SIRC 2018: Reinsurance reloaded

November 1 2018 by InsuranceAsia News Staff

Senior market players discussed pricing, technology and underinsurance at the Singapore International Reinsurance Conference 2018 on Wednesday in a panel chaired by Roshan Perera, partner, actuarial consulting, NMG Consulting.

When asked about the amount of capital and its effect on pricing in the industry, Bobby Heerasing, group chief executive, ACR Capital Holdings, said: “According to JLT Re in 2017-18 around US$80 billion [around 20% of the total] of reinsurance is from third parties such as hedge funds; 10 years ago the split was 95% to 5%.”

He commented: “This is a massive shift — there is an oversupply of capital driven on historical returns. It has created an imbalance between supply and demand.”

Asked if this will change, Heerasing said: “The optimist says yes as interest rates rise and QE reduces and inflation rises. However the capital is here to stay for at least the next three years. However there have been US$21 billion of losses so far this year in Asia –the pricing needs to reflect this.”

Commenting on how to close the protection gap through collaboration, Sachiko Hori, general manager, head of planning team and head of global PPP unit, reinsurance department, Mitsui Sumitomo, said: “There is a huge protection gap and this gives our industry big potential in the future. We can work with the World Bank, the United Nations, local municipalities and governments.

She added: “We have launched Vision 2021 to create a resilient and sustainable society by co-operating with business partners. We are working with the likes of the University of Tokyo to assess the impact of climate change on flooding.”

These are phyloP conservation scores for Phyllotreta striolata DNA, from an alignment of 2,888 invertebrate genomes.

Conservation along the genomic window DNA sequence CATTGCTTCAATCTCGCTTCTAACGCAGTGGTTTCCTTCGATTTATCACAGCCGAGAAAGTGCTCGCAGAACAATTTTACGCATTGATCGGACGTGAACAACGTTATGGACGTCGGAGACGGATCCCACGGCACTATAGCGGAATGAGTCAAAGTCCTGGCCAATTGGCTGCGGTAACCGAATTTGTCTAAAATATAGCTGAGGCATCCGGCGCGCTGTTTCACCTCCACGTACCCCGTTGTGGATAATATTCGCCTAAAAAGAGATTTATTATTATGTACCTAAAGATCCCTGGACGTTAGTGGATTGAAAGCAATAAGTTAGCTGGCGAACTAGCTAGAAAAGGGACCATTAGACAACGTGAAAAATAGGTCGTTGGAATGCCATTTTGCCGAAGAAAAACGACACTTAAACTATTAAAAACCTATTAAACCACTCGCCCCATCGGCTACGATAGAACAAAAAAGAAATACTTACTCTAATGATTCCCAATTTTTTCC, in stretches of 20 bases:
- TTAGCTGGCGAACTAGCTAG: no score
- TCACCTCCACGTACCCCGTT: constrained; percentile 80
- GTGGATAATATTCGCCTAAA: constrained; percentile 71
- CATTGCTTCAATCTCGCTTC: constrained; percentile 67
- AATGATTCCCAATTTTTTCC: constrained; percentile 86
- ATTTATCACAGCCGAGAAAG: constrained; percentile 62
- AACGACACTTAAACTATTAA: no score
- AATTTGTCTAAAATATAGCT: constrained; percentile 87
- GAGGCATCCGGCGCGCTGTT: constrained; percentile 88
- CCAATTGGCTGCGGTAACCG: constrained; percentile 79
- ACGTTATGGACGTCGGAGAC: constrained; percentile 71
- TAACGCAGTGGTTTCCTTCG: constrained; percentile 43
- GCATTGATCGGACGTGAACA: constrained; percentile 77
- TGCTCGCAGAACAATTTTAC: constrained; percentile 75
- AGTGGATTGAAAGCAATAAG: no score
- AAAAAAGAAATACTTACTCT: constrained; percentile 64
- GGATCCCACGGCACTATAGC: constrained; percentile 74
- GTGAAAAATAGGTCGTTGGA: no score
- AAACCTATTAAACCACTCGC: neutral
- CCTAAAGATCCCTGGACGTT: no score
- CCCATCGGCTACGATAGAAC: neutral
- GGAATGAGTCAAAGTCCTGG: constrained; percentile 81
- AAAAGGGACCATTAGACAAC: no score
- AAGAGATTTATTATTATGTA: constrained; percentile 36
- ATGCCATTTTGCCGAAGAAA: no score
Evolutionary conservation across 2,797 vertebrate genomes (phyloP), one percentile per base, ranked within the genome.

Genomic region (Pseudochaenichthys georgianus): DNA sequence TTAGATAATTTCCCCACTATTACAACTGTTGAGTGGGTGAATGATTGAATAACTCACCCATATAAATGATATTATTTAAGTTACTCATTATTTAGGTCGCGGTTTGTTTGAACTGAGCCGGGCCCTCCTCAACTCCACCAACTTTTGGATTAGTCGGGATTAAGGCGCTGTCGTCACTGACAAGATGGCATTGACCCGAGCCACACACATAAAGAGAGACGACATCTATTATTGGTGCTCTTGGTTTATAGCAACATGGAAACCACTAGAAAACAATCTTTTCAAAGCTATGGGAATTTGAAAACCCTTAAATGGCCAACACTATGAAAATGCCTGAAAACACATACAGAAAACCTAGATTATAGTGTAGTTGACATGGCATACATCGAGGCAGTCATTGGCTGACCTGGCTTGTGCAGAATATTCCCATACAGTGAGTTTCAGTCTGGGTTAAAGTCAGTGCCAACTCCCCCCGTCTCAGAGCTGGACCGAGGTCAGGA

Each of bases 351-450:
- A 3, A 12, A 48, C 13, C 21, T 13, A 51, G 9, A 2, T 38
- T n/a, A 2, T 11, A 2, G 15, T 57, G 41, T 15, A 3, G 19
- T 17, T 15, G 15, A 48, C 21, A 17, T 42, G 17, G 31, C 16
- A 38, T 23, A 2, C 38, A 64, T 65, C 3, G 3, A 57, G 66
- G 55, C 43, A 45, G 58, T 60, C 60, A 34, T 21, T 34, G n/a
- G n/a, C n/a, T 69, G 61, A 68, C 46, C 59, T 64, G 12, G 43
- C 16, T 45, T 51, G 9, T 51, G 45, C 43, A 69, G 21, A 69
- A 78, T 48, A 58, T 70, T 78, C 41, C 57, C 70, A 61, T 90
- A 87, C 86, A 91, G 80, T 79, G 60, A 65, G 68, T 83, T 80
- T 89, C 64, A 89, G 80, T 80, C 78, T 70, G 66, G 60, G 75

Zainudin Ishak, president and chief executive, Malaysian Re, said: “The delivery on margin needs to be there. We need to invest in technology and people and be disciplined on underwriting but also equitable — find the balance.”

“There is a large opportunity for public-private-partnerships. 80% of economic losses in Asean aren’t insured. We need to become efficient and affordable, and awareness is important.”

Olivier Mahul, global lead and program manager for disaster risk financing and insurance program, World Bank, said: “We are doing price modelling in Cambodia, Laos and Myanmar. We need to develop flood and cat models with governments which can then be used by the private sector.”

“Technology is critical for people on low incomes who live in the countryside in particular. How can you reach out to people who don’t have a bank account.”

Commenting on how technology can help Mahul said: “Social media can capture far more events and can better inform governments as to where the problems are. We are working with a start-up in the Netherlands using satellite imagery with social media reporting to see how many people are being affected by disasters.”

Oran Vongsuraphicet, chief executive of Thai Re, said: “It is costly for smaller insurers to invest in technology. Reinsurers can act to help them. For example, in Thailand we did a joint venture with a start-up to do peer-to-peer insurance on motor. We also do third party administration claims.”


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